UPDATE February 8, 2009 – I’ve put together a Hand Pulled Noodle webpage with all this info in one place.
I finally did it. I bought a Kitchen Aid Pro 600 stand mixer. I got it for a sweet $320 from Bed Bath and Beyond (I finally found a use for the 20% off coupon they keep sending me).
I recently gave a noodle pulling demo at a nearby culinary school, The Professional Culinary Institute in Campbell, CA. The folks there had used my dough recipe to get something pullable, but they wanted to see the pulling live. So I headed over on wednesday.
Now up to this point, I had been mixing my noodle dough by hand. I’m an old-fashioned guy, and doing it by hand has always suited me. But as anyone who has actually made the dough knows, it takes a lot of work to get it pullable.
So I showed up at the school, and they had already mixed the dough up using their mixer. I expected dough on the order of what I have at home. Instead I was surprised with the most stretchy noodle dough I’ve ever played with. Totally amazing. With this kind of thing, I can actually see myself pulling a giant wad of noodles instead of the current single/double serving of noodles you can make with my 300g recipe.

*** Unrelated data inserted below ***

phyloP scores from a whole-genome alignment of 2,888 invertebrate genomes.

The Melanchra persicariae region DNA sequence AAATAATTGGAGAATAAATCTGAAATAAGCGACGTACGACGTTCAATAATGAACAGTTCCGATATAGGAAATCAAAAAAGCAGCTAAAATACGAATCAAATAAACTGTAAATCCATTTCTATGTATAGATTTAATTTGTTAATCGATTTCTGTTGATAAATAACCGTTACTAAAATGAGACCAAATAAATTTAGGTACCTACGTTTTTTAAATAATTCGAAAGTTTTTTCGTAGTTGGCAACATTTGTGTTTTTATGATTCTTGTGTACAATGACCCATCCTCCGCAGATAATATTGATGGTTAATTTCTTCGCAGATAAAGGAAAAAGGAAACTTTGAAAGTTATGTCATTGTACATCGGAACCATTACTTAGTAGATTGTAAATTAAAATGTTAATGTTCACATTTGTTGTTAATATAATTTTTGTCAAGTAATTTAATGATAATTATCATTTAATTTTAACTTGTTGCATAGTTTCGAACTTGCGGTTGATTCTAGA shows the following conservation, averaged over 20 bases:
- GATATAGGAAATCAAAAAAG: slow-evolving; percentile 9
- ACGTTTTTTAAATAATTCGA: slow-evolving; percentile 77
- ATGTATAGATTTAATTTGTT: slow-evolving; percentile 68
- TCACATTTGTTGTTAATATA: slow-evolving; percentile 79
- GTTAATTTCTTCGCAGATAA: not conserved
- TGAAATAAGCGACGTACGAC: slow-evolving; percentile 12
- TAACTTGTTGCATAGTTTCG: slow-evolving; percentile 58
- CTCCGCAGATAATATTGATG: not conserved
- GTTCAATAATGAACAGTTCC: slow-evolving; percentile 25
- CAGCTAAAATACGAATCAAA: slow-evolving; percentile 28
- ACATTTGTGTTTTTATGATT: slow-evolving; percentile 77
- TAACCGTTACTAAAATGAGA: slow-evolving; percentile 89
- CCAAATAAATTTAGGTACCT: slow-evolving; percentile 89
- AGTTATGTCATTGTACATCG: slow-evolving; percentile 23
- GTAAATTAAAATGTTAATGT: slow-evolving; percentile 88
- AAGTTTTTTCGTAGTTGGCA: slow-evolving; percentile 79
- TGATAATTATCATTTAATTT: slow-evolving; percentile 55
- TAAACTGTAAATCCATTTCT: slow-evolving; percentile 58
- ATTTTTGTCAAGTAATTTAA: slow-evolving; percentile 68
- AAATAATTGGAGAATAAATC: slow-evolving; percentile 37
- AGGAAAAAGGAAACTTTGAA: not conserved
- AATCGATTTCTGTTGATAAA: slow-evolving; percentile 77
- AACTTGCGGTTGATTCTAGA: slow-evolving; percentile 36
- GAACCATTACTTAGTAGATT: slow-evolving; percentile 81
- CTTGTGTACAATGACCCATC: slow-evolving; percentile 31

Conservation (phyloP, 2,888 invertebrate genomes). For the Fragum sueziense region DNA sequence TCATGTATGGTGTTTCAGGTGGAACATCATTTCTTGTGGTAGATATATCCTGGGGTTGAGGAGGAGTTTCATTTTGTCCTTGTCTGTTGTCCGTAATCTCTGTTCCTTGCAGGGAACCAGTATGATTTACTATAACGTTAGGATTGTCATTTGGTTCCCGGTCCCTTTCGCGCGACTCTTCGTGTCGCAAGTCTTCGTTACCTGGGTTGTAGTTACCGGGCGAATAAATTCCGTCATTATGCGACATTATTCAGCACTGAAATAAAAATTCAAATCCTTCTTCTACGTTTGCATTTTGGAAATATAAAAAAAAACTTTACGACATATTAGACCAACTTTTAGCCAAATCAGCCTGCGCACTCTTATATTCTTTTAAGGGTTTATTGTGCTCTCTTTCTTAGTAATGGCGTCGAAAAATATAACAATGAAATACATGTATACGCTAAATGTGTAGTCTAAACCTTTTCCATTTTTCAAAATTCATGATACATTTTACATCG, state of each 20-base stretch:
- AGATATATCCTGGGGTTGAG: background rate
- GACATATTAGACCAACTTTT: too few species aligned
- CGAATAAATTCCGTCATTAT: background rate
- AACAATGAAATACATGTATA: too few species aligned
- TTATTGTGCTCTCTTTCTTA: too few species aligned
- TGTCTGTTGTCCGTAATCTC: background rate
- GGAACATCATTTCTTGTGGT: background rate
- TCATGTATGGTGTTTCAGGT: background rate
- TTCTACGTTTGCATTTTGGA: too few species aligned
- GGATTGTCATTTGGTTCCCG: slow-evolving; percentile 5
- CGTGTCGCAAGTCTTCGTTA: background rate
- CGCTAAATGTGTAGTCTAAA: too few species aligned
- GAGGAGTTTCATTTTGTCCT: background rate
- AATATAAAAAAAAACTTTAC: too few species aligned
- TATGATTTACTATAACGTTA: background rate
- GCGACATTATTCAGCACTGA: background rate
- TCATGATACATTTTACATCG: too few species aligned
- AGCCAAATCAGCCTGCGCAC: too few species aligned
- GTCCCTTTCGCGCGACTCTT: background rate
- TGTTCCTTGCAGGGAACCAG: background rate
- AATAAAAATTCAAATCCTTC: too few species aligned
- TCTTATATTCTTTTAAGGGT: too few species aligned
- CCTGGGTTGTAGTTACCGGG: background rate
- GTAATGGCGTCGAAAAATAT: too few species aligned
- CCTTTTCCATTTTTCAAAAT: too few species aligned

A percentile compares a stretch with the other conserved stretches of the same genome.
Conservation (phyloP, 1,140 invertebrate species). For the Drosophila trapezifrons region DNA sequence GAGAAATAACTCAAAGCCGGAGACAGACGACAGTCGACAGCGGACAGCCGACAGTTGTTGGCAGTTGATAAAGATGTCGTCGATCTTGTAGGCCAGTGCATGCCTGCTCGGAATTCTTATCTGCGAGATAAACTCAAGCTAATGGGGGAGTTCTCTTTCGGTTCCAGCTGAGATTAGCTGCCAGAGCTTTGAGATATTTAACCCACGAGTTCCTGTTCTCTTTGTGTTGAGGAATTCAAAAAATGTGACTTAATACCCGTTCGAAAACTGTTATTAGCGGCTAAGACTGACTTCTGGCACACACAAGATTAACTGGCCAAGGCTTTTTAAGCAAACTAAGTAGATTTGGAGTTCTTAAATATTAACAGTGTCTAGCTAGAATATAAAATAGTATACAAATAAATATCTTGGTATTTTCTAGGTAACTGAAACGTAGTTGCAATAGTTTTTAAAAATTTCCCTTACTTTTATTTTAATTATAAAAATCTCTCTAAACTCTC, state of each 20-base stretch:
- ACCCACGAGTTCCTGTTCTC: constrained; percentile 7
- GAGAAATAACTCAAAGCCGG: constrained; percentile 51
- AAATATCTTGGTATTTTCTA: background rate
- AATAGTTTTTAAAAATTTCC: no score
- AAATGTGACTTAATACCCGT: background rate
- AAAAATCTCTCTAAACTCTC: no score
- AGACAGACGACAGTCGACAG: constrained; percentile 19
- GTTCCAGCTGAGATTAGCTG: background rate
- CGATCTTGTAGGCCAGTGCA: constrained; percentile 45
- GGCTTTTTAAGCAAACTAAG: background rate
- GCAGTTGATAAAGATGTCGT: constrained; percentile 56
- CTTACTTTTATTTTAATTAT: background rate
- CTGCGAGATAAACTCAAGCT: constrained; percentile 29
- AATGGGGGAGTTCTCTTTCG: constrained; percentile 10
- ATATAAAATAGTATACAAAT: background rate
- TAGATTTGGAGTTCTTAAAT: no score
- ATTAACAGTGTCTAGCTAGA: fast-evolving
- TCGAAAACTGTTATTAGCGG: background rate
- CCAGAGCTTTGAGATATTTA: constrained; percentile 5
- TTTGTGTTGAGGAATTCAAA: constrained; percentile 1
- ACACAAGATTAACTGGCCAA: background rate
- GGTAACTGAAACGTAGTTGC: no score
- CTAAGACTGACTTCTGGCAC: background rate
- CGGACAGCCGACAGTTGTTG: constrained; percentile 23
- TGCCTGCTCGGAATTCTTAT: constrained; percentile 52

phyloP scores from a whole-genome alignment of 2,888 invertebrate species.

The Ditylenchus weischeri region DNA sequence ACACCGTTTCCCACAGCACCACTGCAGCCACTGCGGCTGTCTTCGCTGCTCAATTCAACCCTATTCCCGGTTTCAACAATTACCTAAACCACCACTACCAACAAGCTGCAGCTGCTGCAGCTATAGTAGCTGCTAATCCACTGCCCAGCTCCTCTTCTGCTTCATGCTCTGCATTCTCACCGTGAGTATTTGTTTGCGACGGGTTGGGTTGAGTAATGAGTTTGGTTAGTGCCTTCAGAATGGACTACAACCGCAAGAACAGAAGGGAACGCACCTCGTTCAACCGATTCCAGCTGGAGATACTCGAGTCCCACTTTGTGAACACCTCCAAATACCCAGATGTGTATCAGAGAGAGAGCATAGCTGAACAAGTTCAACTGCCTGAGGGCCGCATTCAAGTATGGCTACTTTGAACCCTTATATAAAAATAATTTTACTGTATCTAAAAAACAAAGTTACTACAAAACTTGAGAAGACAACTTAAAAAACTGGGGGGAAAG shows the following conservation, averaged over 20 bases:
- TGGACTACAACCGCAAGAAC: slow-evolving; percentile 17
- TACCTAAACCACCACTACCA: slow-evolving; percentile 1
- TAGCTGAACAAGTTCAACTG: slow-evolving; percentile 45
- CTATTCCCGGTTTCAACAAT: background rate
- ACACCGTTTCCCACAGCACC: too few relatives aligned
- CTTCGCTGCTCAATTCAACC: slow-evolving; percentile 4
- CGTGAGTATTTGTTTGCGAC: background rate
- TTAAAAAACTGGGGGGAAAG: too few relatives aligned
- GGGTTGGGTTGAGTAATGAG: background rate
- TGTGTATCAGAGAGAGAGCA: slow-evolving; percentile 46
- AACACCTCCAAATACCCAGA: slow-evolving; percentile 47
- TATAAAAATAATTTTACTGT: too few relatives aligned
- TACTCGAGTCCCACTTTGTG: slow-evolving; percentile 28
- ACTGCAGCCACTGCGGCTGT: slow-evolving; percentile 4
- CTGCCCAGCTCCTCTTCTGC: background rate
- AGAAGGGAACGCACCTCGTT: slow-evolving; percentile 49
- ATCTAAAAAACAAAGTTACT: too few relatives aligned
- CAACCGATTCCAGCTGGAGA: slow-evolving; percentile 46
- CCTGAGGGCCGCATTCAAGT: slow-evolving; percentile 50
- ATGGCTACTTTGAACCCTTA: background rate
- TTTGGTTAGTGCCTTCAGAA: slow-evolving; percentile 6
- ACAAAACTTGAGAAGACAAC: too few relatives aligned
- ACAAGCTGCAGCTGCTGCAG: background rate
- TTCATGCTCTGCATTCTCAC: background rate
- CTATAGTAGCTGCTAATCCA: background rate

So I bought a mixer yesterday, made some dough, and here’s what you need to know:
1. I quadrupled my noodle dough recipe. This made a lot of dough, but I’m not sure what you’d end up with running the 300g recipe in a 6 quart bowl. It just seem like too little.
2. I put all the dry ingredients in the bowl, turned the mixer on low, and slowly added the liquid ingredients.
3. While it was running, I added a little extra water.
4. I ran the mixer on about speed 4 for 10 minutes. Felt the dough, and then ran it for another 3 or 4 minutes. After that it was pullable.
5. I had to use some extra flour at the end to get the dough to a consistency that didn’t stick to my fingers.
The resultant dough was so nice that I was able to show my girlfriend how to make noodles, and she actually made some even ones. To be fair, she sees me pulling a lot, but it only took her and hour and a half of getting her hands in the dough to end up with something edible. Pretty good if you ask me.
Anyways, what I’m saying here is if you have a stand mixer, making hand pulled noodles will be a lot easier for you. If you don’t have a stand mixer, think about it, but try to do it by hand first if you’re going to buy one. That way you’ll really appreciate the time and work the darned thing saves you.